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Kant Moral

  • Date Submitted: 09/20/2010 04:17 AM
  • Flesch-Kincaid Score: 56.2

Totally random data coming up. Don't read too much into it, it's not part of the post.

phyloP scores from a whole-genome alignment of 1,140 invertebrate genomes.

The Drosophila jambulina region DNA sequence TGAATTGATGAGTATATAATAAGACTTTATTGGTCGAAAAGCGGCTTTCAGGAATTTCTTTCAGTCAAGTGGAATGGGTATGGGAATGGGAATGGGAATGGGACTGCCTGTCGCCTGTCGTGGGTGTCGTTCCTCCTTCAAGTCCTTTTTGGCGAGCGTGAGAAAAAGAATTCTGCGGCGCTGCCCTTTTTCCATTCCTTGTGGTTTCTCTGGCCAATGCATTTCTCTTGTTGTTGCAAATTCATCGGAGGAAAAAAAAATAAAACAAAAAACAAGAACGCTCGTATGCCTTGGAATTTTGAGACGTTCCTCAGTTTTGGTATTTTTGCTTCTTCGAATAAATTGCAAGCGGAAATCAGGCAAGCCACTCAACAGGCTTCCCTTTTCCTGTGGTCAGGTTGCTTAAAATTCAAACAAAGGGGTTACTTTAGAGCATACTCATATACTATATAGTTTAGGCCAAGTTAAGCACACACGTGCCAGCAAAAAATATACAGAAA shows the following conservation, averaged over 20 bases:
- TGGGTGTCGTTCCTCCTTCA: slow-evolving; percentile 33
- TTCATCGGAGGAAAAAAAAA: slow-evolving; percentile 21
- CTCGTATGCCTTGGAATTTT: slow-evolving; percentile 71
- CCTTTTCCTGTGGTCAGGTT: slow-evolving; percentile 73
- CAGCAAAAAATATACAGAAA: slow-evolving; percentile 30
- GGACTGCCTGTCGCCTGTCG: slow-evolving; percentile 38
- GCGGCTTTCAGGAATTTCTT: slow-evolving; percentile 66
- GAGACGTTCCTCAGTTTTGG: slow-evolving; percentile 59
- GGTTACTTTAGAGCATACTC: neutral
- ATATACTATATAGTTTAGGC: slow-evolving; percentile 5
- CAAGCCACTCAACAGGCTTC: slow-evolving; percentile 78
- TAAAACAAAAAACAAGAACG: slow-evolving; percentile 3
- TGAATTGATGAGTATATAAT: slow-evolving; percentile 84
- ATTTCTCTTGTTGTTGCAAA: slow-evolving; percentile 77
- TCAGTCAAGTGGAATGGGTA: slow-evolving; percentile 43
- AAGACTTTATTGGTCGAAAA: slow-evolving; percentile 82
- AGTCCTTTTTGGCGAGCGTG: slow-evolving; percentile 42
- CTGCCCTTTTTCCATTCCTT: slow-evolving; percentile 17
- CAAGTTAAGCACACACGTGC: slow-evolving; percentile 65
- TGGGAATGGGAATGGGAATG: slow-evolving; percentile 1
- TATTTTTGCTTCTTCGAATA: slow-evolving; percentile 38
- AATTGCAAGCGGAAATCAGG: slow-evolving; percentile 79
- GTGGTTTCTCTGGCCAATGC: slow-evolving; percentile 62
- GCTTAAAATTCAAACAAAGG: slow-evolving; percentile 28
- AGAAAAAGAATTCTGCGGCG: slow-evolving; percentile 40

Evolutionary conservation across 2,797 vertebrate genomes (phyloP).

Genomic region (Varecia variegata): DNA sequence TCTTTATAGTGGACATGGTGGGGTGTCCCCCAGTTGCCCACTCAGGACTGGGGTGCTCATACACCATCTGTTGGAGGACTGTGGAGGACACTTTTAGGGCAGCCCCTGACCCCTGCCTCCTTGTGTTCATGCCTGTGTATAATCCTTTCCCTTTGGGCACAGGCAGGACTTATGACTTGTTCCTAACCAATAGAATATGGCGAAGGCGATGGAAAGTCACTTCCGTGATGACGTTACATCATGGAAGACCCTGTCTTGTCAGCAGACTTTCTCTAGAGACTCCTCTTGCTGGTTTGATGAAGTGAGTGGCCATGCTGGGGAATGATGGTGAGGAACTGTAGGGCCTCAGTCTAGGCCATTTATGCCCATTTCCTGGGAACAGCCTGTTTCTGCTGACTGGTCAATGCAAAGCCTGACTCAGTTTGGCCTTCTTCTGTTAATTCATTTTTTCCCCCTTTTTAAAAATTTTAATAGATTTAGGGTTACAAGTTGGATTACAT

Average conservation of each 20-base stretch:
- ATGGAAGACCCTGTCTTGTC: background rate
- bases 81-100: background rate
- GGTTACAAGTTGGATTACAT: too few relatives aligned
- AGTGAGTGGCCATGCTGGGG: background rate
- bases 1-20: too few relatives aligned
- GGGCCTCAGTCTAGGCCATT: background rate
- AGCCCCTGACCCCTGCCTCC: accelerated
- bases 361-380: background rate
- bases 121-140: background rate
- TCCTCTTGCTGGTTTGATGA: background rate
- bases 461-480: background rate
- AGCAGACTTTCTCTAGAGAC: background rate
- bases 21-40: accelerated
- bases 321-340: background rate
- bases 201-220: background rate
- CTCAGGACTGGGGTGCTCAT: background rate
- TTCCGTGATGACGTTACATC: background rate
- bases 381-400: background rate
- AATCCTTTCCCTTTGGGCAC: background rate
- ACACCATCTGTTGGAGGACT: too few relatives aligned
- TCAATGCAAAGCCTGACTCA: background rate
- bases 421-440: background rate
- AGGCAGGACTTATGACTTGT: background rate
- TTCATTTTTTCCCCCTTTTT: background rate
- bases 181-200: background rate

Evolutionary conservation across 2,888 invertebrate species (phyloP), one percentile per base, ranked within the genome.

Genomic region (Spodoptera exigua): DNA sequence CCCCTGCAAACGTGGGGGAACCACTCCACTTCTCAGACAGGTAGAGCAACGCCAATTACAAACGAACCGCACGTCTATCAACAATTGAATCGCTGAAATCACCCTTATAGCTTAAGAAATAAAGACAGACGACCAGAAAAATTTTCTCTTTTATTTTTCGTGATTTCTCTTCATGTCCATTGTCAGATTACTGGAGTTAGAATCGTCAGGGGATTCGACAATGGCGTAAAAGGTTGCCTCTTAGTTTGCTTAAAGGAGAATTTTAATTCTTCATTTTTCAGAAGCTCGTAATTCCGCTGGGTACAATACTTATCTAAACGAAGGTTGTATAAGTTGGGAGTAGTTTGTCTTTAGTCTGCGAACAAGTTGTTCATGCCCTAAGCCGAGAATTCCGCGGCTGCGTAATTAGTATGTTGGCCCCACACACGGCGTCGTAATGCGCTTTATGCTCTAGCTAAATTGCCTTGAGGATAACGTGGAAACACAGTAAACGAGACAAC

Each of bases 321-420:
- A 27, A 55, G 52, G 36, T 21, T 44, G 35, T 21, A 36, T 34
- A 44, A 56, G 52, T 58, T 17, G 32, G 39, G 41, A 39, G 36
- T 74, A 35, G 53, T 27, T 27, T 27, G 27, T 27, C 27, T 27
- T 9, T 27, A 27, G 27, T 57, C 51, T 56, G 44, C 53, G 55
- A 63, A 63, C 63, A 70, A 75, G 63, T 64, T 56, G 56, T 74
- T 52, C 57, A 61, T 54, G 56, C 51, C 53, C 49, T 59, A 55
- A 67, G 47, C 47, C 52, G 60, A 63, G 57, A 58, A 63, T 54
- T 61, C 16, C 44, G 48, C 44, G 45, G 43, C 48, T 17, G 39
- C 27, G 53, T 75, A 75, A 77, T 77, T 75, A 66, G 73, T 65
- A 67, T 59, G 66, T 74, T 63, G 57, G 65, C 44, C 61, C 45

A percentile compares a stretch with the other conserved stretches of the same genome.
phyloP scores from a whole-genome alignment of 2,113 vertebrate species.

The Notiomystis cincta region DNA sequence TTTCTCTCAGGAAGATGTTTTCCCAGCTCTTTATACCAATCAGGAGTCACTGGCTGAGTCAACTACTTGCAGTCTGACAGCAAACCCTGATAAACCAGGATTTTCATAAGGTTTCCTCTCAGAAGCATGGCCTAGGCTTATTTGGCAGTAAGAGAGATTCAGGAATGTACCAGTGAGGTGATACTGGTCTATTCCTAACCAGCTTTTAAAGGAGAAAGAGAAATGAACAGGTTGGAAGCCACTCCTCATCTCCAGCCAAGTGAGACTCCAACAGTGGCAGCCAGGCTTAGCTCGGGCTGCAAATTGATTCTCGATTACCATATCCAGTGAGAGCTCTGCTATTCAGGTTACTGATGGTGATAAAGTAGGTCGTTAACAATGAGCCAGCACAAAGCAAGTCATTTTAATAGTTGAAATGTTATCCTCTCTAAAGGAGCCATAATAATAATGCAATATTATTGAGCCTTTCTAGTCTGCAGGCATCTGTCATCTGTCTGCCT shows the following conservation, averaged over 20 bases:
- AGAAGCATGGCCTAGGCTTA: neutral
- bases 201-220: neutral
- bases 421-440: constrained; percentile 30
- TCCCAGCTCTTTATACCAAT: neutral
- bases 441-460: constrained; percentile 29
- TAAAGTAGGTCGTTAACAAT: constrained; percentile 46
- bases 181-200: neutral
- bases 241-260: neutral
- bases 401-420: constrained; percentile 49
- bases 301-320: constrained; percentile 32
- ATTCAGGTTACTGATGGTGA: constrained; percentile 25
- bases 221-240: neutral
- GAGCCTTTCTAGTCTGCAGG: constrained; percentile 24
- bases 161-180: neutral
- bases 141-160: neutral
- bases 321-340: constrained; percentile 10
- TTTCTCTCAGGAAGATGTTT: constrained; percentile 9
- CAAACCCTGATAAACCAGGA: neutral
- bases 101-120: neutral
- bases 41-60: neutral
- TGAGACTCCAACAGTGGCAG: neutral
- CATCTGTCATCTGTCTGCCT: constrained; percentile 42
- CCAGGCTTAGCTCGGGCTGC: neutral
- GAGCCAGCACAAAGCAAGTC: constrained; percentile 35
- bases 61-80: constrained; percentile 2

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All functioning societies have a code of morals that are established to distinguish what is right and wrong. This code of morals relates to almost everything in societies such as government strategy, laws and tradition. These understood and shared morals are the base of the community because without them the society would fall apart, morals are part of our lives every day and they keep order and maintain fairness. Although many ethics can be accepted by all many are not. Emmanuel Kant and John Stuart Mill are a great example of this because they represent two of the most accepted ideas. Kant, who believes in absolutism and Mill supports utilitarianism both use morality as a principle that is the focal point of their theories. Kant puts a lot of trust in human’s ability to apply reason in our lives to build choices. He believes that our reason is not new; this is the base of his beliefs. Kant’s philosophy tells us that our pure reason is completed up by our intentions, which makes it clean (only using reason). This trust in human’s capability to use reason is one of the key principles that are in the middle of absolutism and utilitarianism. Kant believes that an impartial outlook is wanted for all considerations of morality. He said that all people must agree that law is morally correct and that because of this it must have the greatest degree of necessity. This puts a strong emphasis on impartial thought. This means that the foundation for the absolutism of moral laws cannot not be seen through individual reasoning. Which I believe is a very strong idea; individual reasoning does not show what is best for all people but only for the minority. With all people agreeing that a law is morally correct we are able to see what is right for the majority and then place it at a different level of importance. The belief that good will is directly related to the idea of reason. Through this a division is drawn between inclination and morality. For good will to actually be good...


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